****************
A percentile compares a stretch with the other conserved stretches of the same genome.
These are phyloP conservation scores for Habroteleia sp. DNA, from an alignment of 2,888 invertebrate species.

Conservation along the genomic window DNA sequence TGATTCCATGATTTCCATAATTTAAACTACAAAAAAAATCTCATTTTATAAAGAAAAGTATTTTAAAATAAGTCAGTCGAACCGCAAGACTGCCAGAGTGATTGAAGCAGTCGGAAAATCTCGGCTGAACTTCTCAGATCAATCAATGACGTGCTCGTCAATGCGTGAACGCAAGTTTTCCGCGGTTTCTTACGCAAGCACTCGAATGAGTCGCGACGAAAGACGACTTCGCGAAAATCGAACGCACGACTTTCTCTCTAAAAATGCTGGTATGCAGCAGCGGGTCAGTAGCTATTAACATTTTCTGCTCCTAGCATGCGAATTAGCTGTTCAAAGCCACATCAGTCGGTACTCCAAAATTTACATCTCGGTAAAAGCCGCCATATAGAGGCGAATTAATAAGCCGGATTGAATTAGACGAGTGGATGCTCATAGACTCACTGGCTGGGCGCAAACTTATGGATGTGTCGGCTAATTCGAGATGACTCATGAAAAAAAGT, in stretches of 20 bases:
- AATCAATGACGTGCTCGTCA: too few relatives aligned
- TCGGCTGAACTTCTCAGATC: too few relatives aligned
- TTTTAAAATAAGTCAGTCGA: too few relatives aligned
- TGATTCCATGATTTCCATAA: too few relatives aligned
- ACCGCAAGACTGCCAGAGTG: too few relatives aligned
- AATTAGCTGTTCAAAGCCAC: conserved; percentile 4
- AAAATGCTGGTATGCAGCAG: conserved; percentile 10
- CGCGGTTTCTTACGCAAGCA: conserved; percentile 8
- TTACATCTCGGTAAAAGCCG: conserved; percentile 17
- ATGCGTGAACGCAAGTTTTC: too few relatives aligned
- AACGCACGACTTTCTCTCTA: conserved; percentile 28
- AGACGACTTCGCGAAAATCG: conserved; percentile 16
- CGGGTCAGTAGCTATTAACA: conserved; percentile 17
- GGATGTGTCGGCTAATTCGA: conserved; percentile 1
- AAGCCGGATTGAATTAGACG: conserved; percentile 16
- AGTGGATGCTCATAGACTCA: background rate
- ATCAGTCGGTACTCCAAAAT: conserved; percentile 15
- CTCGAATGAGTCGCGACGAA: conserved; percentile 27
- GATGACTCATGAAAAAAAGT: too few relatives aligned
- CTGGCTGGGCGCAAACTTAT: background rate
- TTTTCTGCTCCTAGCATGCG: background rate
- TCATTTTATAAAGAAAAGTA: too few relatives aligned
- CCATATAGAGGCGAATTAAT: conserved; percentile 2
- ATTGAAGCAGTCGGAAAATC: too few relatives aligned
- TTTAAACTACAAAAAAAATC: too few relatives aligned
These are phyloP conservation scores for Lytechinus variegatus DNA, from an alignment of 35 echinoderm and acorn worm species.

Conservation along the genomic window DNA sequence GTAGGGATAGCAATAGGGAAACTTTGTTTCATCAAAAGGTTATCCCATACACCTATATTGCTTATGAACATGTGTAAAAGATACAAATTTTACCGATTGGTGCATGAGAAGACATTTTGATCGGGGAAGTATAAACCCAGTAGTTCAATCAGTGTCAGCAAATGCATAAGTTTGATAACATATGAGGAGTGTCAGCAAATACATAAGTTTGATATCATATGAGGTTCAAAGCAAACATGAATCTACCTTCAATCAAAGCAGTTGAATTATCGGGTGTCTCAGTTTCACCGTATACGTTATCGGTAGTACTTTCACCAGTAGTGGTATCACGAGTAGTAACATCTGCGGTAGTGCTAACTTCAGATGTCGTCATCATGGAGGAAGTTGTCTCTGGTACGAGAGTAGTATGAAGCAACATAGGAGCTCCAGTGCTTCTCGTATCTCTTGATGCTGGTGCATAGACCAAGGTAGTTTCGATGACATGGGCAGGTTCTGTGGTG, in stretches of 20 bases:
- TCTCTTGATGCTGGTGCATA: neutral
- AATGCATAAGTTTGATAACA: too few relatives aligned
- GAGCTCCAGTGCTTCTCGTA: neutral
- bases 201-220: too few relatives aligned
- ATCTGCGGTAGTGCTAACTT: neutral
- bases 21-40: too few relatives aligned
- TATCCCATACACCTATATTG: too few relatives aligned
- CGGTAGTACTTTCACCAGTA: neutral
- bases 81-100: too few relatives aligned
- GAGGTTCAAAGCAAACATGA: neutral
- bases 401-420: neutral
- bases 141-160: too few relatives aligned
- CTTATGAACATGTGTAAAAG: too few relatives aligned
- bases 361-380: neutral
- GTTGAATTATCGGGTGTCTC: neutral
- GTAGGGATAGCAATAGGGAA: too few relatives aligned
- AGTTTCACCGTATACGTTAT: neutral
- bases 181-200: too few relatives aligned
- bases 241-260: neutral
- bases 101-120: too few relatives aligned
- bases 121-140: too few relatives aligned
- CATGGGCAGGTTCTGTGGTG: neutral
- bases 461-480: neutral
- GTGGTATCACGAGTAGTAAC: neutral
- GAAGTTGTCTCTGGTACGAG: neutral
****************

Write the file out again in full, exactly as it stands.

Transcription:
A percentile compares a stretch with the other conserved stretches of the same genome.
These are phyloP conservation scores for Habroteleia sp. DNA, from an alignment of 2,888 invertebrate species.

Conservation along the genomic window DNA sequence TGATTCCATGATTTCCATAATTTAAACTACAAAAAAAATCTCATTTTATAAAGAAAAGTATTTTAAAATAAGTCAGTCGAACCGCAAGACTGCCAGAGTGATTGAAGCAGTCGGAAAATCTCGGCTGAACTTCTCAGATCAATCAATGACGTGCTCGTCAATGCGTGAACGCAAGTTTTCCGCGGTTTCTTACGCAAGCACTCGAATGAGTCGCGACGAAAGACGACTTCGCGAAAATCGAACGCACGACTTTCTCTCTAAAAATGCTGGTATGCAGCAGCGGGTCAGTAGCTATTAACATTTTCTGCTCCTAGCATGCGAATTAGCTGTTCAAAGCCACATCAGTCGGTACTCCAAAATTTACATCTCGGTAAAAGCCGCCATATAGAGGCGAATTAATAAGCCGGATTGAATTAGACGAGTGGATGCTCATAGACTCACTGGCTGGGCGCAAACTTATGGATGTGTCGGCTAATTCGAGATGACTCATGAAAAAAAGT, in stretches of 20 bases:
- AATCAATGACGTGCTCGTCA: too few relatives aligned
- TCGGCTGAACTTCTCAGATC: too few relatives aligned
- TTTTAAAATAAGTCAGTCGA: too few relatives aligned
- TGATTCCATGATTTCCATAA: too few relatives aligned
- ACCGCAAGACTGCCAGAGTG: too few relatives aligned
- AATTAGCTGTTCAAAGCCAC: conserved; percentile 4
- AAAATGCTGGTATGCAGCAG: conserved; percentile 10
- CGCGGTTTCTTACGCAAGCA: conserved; percentile 8
- TTACATCTCGGTAAAAGCCG: conserved; percentile 17
- ATGCGTGAACGCAAGTTTTC: too few relatives aligned
- AACGCACGACTTTCTCTCTA: conserved; percentile 28
- AGACGACTTCGCGAAAATCG: conserved; percentile 16
- CGGGTCAGTAGCTATTAACA: conserved; percentile 17
- GGATGTGTCGGCTAATTCGA: conserved; percentile 1
- AAGCCGGATTGAATTAGACG: conserved; percentile 16
- AGTGGATGCTCATAGACTCA: background rate
- ATCAGTCGGTACTCCAAAAT: conserved; percentile 15
- CTCGAATGAGTCGCGACGAA: conserved; percentile 27
- GATGACTCATGAAAAAAAGT: too few relatives aligned
- CTGGCTGGGCGCAAACTTAT: background rate
- TTTTCTGCTCCTAGCATGCG: background rate
- TCATTTTATAAAGAAAAGTA: too few relatives aligned
- CCATATAGAGGCGAATTAAT: conserved; percentile 2
- ATTGAAGCAGTCGGAAAATC: too few relatives aligned
- TTTAAACTACAAAAAAAATC: too few relatives aligned
These are phyloP conservation scores for Lytechinus variegatus DNA, from an alignment of 35 echinoderm and acorn worm species.

Conservation along the genomic window DNA sequence GTAGGGATAGCAATAGGGAAACTTTGTTTCATCAAAAGGTTATCCCATACACCTATATTGCTTATGAACATGTGTAAAAGATACAAATTTTACCGATTGGTGCATGAGAAGACATTTTGATCGGGGAAGTATAAACCCAGTAGTTCAATCAGTGTCAGCAAATGCATAAGTTTGATAACATATGAGGAGTGTCAGCAAATACATAAGTTTGATATCATATGAGGTTCAAAGCAAACATGAATCTACCTTCAATCAAAGCAGTTGAATTATCGGGTGTCTCAGTTTCACCGTATACGTTATCGGTAGTACTTTCACCAGTAGTGGTATCACGAGTAGTAACATCTGCGGTAGTGCTAACTTCAGATGTCGTCATCATGGAGGAAGTTGTCTCTGGTACGAGAGTAGTATGAAGCAACATAGGAGCTCCAGTGCTTCTCGTATCTCTTGATGCTGGTGCATAGACCAAGGTAGTTTCGATGACATGGGCAGGTTCTGTGGTG, in stretches of 20 bases:
- TCTCTTGATGCTGGTGCATA: neutral
- AATGCATAAGTTTGATAACA: too few relatives aligned
- GAGCTCCAGTGCTTCTCGTA: neutral
- bases 201-220: too few relatives aligned
- ATCTGCGGTAGTGCTAACTT: neutral
- bases 21-40: too few relatives aligned
- TATCCCATACACCTATATTG: too few relatives aligned
- CGGTAGTACTTTCACCAGTA: neutral
- bases 81-100: too few relatives aligned
- GAGGTTCAAAGCAAACATGA: neutral
- bases 401-420: neutral
- bases 141-160: too few relatives aligned
- CTTATGAACATGTGTAAAAG: too few relatives aligned
- bases 361-380: neutral
- GTTGAATTATCGGGTGTCTC: neutral
- GTAGGGATAGCAATAGGGAA: too few relatives aligned
- AGTTTCACCGTATACGTTAT: neutral
- bases 181-200: too few relatives aligned
- bases 241-260: neutral
- bases 101-120: too few relatives aligned
- bases 121-140: too few relatives aligned
- CATGGGCAGGTTCTGTGGTG: neutral
- bases 461-480: neutral
- GTGGTATCACGAGTAGTAAC: neutral
- GAAGTTGTCTCTGGTACGAG: neutral